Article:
If they work, they'll get carries under Shanahan. That was true in the past for Terrell Davis, Olandis Gary, Mike Anderson (who, at 32, is taking his second turn as Denver's lead back) and Reuben Droughns. This year it's a combo of the ramlike Anderson, rejuvenated basher Ron Dayne and outside threat Tatum Bell. In Week 2, with the score tied at 17 against San Diego and Denver driving for the winning field goal, Shanahan brought in Dayne, the Heisman winner-turned-Giants-castoff, who carried six times for 38 valuable yards. The next week Anderson and Bell combined for 145 yards to confound the Chiefs. Then Anderson steamrollered the Jaguars for 115 yards. And on Sunday against the Redskins, Bell, a 2004 second-round pick out of Oklahoma State, rushed for 127 yards on 12 carries against the Redskins, including TD runs of 34 and 55 yards, on the wet Invesco Field grass. Against the Patriots this week, who knows? Once Shanahan sees how a game is going, he decides which back to go with.
"Mike and Ron are basically tough runners who can be really physical inside," said Shanahan. "Tatum brings a different dimension, an explosiveness. If he sees a seam in the defense, he can go the distance. When we play him too much, he wears down a little bit, but he's a guy who, used right, has home run capability."
Clarett must wonder: What if I'd just worked hard and waited my turn? He surely wouldn't be out of football.
He's Found His Footing
Of all the players in the league, the best at his position right now is Neil Rackers. Yes, Neil Rackers, the Arizona placekicker.
After five games Rackers has almost lapped the field by booting 18 of 18 field goals (seven more than any other kicker) and 16 kickoffs that went for touchbacks (five more than the next guy). He also has converted the second-longest field goal in the NFL this year, 54 yards, and took advantage of the high altitude in Mexico City on Oct. 2 to blast two kickoffs through the uprights--80 yards away--in a game against the 49ers.
Talk about the rebirth of a career. After making 20 of 25 field goals and 35 extra points as a senior at Illinois in 1999, Rackers was picked in the sixth round of the 2000 draft by the Bengals. But in three seasons he made only 65% of his field goal tries and had a mere 15 touchbacks and was cut in September 2003. Signed by Arizona two months later, Rackers has since connected on 83% of his field goal attempts (49 of 59) and had 44 touchbacks in 28 games.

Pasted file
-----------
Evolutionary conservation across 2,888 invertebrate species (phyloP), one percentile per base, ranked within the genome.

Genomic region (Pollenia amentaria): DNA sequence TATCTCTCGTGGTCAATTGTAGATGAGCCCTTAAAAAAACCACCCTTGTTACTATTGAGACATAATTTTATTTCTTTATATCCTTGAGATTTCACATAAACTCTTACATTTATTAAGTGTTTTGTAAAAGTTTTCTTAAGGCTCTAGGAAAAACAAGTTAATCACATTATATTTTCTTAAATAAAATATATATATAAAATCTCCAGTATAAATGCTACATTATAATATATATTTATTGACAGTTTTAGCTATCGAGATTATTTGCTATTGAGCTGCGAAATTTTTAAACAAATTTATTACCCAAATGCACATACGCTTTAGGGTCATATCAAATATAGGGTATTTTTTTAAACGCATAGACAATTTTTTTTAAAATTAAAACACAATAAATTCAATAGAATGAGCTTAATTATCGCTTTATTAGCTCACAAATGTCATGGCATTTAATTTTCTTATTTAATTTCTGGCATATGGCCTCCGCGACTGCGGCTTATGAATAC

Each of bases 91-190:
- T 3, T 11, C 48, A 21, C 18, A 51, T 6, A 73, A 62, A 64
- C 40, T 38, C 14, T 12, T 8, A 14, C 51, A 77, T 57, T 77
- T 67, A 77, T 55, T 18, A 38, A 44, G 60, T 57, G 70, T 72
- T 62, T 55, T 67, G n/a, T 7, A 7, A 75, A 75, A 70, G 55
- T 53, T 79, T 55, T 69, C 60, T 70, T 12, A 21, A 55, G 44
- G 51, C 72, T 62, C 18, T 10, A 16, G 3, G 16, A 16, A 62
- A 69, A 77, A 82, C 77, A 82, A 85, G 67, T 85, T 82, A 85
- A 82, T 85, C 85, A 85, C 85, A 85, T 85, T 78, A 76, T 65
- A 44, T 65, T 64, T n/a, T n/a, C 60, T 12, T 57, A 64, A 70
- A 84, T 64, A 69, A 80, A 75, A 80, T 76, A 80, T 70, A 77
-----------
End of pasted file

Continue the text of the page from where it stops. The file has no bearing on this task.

"Not to make excuses," Rackers says, "but in Cincinnati the surface was like a kitty-litter box. The footing was terrible. Here I'm in a great comfort zone. I've got my snapper from college, Nathan Hodel [signed by Arizona in 2001]. I've got a great holder, Scott Player. And the field here is rock hard and smooth, like a golf course. It makes a 10-yard difference when the footing is so good."
Looking at the Cardinals' schedule, it's easy to see how Rackers might break the records for field goals (39) in a season. Over the last 11 weeks, 10 of Arizona's games are at home, on artificial turf or under a retractable roof. The only potentially mucky surface will be at San Francisco on Dec. 4. "I am so confident now that if I walked up to [coach] Denny Green and said, 'I want to try that 60-yard field goal,' I think he'd say, 'Go ahead,'" Rackers says. "In Cincinnati I never got comfortable. I never got confident."
The Colts are the last unbeaten team, and unless they stumble two or three times down the stretch against a relatively easy schedule, they could end up playing all their postseason games indoors: AFC divisional and championship games at home, and Super Bowl XL at Ford Field in Detroit. Under Tony Dungy, Indianapolis is 1-3 outdoors in the playoffs, 2-0 inside.... Lions president Matt Millen must think the team needs to be more disciplined. Last week he barked at a player for dropping a pass during practice. Then Detroit went out on Sunday and crushed Baltimore.... While Champ Bailey nurses a bad hamstring, the Broncos are starting two rookie corners‚Äö Darrent Williams and Domonique Foxworth. "They're really competitive, and they're both going to be good for a long time," coach Mike Shanahan says.... For anyone who wonders why Drew Bledsoe has been reborn in Dallas, look no further than the health of speed receiver Terry Glenn. As long as Glenn stays upright--he lost 17 games to injury over the last four years--Bledsoe has the perfect target for his deep throws. After five games Glenn has 23 catches for a 22.5-yard average gain. His two scoring catches in the first 10 minutes on Sunday started the 33-10 rout of the Eagles.